Dumb and dumber: Weekend mag’s piss-poor movie listings

WORST MOVIE EVER MADE? Critic Leslie Halliwell named the British film Fire Maidens from Outer Space as a contender. The Americans decided to change the ‘from’ in the title to ‘of’ for some inexplicable reason

Our spotty intern MULDOON reckons the film listings in the Daily Mail's Weekend magazine leave room for improvement

Before I met the stringent intelligence test/interaction in social situations/interview criteria which are part of the Daily Drone’s rigorous recruitment strategy (Eh? — Ed) I flirted (briefly) with what my mother, the redoubtable Elvira, was fond to describe as the “film industry”.

This, naturally, meant working at my local multiplex, dispensing nachos, popcorn and brightly-coloured jelly beans before screenings — and sweeping up the debris afterwards.

But it did engender my love for film and, in particular, The Golden Age of British Cinema, roughly the thirties through to the sixties.

In those days, though, a visit to the flicks meant viewing, among the trailers and newsreels, the Double Feature: the main film, preceded, of course, by the much derided B Picture.

So for every Brief Encounter, The Third Man or The 39 Steps (1935 Robert Donat version) there was some execrable, forgettable dross knocked up on some suburban studio’s back lot.

Famously, this included the 1956 low-budget Fire Maidens from Outer Space (in which a car is, inadvertently, seen traversing one of Jupiter’s moons). It was described by film critic Leslie Halliwell as “a strong contender for the title of the worst movie ever made”.

Forgettable though? Not a bit of it. Three years ago a film buff family, supposedly anxious to save some of the more obscure titles from being lost, launched Talking Pictures TV (motto: We’ve Bought ‘em, So We’ll Show ‘em) which screens classics of the oeuvre 24 hours a day (Freeview, channel 81; Freesat 306; Sky 328; Virgin 445).

But it’s TPTV’s bad luck that their wares are mainly advertised through the irony-free zone that is the Daily Mail Weekend Magazine’s programme notes department where, for example, they sum up a 1974 adaptation of Dickens’s Great Expectations, one of the greatest and most profound novels in the English language, as: “Michael York’s life is changed dramatically by an encounter with an escaped convict.”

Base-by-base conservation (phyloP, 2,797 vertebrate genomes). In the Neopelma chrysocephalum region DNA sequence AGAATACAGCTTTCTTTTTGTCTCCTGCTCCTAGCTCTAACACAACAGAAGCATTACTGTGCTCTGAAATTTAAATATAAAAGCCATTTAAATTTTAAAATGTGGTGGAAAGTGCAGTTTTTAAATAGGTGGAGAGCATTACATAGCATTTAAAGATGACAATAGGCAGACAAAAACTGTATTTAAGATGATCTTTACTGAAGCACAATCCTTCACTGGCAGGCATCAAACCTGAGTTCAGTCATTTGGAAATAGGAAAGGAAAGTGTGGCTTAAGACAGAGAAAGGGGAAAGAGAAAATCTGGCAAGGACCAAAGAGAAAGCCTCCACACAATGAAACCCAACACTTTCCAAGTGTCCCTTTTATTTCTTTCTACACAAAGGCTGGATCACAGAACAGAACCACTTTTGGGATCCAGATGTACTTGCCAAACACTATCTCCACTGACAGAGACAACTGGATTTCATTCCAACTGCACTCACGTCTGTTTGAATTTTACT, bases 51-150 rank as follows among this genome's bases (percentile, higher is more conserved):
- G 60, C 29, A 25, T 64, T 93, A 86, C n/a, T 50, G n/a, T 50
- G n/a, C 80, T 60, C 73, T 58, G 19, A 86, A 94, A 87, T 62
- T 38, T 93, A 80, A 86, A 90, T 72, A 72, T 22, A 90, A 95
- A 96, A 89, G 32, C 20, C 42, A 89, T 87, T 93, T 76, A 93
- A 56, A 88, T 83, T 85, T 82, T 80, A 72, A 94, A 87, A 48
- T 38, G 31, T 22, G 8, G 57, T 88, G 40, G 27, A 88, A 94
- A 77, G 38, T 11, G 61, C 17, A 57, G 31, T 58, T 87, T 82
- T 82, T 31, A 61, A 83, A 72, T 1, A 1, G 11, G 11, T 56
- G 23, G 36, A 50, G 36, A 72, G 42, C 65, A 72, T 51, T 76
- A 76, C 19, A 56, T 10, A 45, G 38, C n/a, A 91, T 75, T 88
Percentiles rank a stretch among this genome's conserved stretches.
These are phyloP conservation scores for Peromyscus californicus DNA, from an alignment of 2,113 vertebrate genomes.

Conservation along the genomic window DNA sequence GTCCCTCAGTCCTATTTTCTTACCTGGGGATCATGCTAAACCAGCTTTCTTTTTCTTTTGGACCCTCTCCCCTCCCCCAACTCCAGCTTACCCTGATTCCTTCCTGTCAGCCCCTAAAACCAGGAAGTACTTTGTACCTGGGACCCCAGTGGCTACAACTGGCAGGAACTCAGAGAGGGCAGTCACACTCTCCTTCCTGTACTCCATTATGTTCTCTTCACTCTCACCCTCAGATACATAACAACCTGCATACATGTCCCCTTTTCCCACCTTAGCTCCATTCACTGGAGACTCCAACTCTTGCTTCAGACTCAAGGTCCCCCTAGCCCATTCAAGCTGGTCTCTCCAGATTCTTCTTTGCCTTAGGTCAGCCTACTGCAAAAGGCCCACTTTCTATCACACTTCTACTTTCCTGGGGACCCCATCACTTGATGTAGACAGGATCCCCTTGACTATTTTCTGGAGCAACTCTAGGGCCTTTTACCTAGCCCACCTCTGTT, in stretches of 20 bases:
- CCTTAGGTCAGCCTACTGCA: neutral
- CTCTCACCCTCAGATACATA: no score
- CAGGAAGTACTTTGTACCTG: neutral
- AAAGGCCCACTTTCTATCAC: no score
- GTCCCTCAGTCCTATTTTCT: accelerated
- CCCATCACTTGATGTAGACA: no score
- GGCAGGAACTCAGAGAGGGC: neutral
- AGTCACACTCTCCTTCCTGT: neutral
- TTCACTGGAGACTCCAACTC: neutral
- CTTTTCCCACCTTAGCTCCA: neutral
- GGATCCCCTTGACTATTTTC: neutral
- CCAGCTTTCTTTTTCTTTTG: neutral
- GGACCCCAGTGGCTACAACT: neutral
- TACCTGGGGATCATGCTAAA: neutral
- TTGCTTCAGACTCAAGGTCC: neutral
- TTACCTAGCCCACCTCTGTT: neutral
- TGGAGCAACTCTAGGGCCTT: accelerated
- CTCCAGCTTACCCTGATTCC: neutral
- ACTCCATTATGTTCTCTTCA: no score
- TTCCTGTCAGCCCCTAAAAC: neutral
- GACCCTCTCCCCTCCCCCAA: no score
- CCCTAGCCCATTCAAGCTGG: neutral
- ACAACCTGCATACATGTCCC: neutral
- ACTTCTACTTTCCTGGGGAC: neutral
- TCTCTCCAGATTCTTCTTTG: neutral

So here, through the piss-poor prism of Weekend in recent weeks, are some examples of B movies dumbed down.

Roll up and form an orderly queue: it’s The Leaden Age of British cinema.

Here Come The Huggetts (1948). U. A family encounters all kinds of problems when they have their first telephone installed at home.

The Gay Dog (1954). U. Wilfred Pickles stars as Jim Gay, a man with a dog in this jolly British comedy. His greyhound, Raving Beauty, might just win him pots of cash.

Idol on Parade (1959). PG. A pop singer causes mayhem when he is forced to spend two years serving in the Army.

A Kid For Two Farthings (1955). U. A six-year-old boy believes his pet goat is a unicorn with power to make wishes come true.

Brandy For The Parson (1952). U. A couple offer a stranger a lift after his boat sinks.

Go to Blazes (1961). U. Ex-convicts become firemen intending to use the engine to help them pull off robberies.

The Rough and the Smooth (1959). PG. Melodrama.

Good Morning Boys (1937). U. A schoolmaster is duped into helping to steal the Mona Lisa.

The Bulldog Breed (1960). PG. Heartbroken grocer seeks to escape his misery by joining the Navy where he ends up being trained to become an astronaut.

Conflict of Wings (1954). U. Norfolk villagers fight to stop a bird sanctuary being turned into an RAF firing range.

The Magnet (1950). U. A boy steals a magnet which gets him into all sorts of trouble.

John and Julie (1953). U. Two children run away to London to watch the coronation of Elizabeth II and have a series of adventures along the way.

The Early Bird (1965). U. Gormless but plucky milkman strives to save his dairy from being taken over.

Double Bunk (1960). PG. Newlywed couple have a series of misadventures while living in a leaky old houseboat moored on the Thames.

The Body Vanished (1939). PG. Police inspector goes on holiday with a journalist friend.

Child’s Play (1954). PG. A gang of kids uses a chemistry set to split the atom - and invent a new kind of popcorn.

The Extra Day (1956). PG. A movie producer has to reunite everyone involved in the final scene of a film after the footage goes missing.

Laxdale Hall (1953). U. A parliamentary delegation is dispatched from London to the Scottish Highlands.

Invasion of the Bee Girls (1973). 18. A strange force transforms women into bizarre, sex-crazed creatures.


© 2005-2019 Alastair McIntyre